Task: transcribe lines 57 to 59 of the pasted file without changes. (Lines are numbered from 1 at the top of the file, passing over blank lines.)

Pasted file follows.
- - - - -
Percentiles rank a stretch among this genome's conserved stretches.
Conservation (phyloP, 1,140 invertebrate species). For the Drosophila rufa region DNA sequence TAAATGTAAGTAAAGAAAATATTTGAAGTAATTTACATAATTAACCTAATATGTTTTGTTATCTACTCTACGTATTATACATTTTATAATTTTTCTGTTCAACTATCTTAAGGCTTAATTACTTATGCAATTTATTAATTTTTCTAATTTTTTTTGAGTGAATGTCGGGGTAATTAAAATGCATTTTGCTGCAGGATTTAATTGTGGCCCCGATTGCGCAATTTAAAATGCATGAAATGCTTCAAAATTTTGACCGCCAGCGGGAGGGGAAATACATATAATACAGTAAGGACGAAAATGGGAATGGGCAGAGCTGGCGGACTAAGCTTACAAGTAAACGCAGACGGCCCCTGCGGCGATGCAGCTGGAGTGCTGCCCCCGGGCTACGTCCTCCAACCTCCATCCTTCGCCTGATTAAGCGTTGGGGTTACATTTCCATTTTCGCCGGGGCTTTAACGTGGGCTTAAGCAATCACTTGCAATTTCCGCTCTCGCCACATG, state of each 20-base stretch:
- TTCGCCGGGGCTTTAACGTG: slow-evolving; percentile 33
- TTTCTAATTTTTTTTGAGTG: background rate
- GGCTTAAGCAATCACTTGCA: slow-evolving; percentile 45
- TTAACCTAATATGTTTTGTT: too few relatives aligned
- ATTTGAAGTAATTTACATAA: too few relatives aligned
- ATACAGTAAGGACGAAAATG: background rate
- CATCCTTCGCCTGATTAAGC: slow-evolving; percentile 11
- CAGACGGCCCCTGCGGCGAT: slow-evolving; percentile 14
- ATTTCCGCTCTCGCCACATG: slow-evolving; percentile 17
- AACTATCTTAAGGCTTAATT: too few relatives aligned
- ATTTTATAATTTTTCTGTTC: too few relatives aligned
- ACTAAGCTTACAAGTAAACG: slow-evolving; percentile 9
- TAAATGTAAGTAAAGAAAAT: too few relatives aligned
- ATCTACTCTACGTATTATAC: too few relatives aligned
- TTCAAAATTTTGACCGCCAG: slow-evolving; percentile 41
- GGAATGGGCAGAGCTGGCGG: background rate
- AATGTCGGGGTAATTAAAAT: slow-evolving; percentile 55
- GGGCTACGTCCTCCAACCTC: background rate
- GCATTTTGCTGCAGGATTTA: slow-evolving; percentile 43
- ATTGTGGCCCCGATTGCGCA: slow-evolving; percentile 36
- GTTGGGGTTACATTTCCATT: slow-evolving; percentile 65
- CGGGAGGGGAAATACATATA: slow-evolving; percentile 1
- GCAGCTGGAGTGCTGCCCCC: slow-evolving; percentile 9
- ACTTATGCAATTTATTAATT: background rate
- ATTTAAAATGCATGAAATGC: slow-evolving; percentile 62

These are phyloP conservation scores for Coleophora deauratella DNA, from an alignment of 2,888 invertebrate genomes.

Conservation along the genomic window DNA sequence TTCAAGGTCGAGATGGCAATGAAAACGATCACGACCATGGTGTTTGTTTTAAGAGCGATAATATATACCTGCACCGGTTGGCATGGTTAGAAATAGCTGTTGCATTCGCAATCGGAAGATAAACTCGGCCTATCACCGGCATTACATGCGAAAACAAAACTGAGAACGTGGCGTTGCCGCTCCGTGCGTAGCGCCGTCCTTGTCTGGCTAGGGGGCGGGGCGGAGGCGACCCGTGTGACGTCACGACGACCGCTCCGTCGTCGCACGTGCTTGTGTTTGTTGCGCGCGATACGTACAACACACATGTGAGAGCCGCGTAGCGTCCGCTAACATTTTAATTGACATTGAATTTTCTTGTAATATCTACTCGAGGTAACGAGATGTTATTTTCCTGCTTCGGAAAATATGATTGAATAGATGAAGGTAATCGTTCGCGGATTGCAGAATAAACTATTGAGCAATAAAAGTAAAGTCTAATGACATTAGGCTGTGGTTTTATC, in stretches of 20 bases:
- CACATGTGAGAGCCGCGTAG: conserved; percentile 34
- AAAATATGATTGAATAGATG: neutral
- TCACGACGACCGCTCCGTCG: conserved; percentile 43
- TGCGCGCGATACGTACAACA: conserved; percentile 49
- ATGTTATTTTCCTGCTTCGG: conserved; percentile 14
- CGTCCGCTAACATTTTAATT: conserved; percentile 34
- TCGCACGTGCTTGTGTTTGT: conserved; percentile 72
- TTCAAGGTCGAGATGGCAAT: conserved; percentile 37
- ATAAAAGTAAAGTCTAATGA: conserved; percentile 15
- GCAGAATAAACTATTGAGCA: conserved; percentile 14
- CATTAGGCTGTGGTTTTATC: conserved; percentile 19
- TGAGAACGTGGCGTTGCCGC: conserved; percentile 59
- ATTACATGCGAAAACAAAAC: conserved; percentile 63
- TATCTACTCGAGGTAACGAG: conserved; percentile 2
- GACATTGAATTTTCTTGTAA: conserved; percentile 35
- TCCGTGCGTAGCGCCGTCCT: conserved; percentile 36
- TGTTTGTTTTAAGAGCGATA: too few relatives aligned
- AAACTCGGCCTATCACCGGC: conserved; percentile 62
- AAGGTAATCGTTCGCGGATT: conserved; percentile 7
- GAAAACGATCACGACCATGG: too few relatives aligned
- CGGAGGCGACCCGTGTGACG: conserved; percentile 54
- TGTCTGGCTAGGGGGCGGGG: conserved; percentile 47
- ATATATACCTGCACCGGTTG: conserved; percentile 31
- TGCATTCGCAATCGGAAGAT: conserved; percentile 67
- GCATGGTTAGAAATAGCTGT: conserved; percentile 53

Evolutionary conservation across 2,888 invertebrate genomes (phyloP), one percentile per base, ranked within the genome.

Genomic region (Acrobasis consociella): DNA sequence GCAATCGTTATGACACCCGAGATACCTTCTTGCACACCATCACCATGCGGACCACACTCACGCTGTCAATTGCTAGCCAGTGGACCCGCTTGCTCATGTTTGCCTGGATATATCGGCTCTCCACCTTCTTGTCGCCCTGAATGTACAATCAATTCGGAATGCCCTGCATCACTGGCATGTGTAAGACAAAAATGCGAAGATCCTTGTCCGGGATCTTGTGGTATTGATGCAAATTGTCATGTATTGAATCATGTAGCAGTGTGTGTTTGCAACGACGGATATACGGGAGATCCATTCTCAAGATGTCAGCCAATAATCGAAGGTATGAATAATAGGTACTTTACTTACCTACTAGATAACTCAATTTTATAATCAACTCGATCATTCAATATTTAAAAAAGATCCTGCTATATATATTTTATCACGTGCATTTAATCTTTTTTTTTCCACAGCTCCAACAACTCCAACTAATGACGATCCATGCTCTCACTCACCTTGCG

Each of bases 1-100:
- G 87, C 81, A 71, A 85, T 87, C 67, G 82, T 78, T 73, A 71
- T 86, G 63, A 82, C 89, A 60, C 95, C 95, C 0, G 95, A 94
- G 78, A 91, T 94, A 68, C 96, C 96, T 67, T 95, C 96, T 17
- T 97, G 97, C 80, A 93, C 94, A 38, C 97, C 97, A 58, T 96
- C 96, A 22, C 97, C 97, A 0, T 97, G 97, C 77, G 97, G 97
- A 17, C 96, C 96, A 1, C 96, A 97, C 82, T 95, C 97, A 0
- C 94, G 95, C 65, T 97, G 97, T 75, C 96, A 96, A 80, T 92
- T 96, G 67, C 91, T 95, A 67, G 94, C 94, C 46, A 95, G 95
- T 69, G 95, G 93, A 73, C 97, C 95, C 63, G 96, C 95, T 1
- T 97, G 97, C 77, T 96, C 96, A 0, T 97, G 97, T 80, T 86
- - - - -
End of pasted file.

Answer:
Each of bases 1-100:
- G 87, C 81, A 71, A 85, T 87, C 67, G 82, T 78, T 73, A 71
- T 86, G 63, A 82, C 89, A 60, C 95, C 95, C 0, G 95, A 94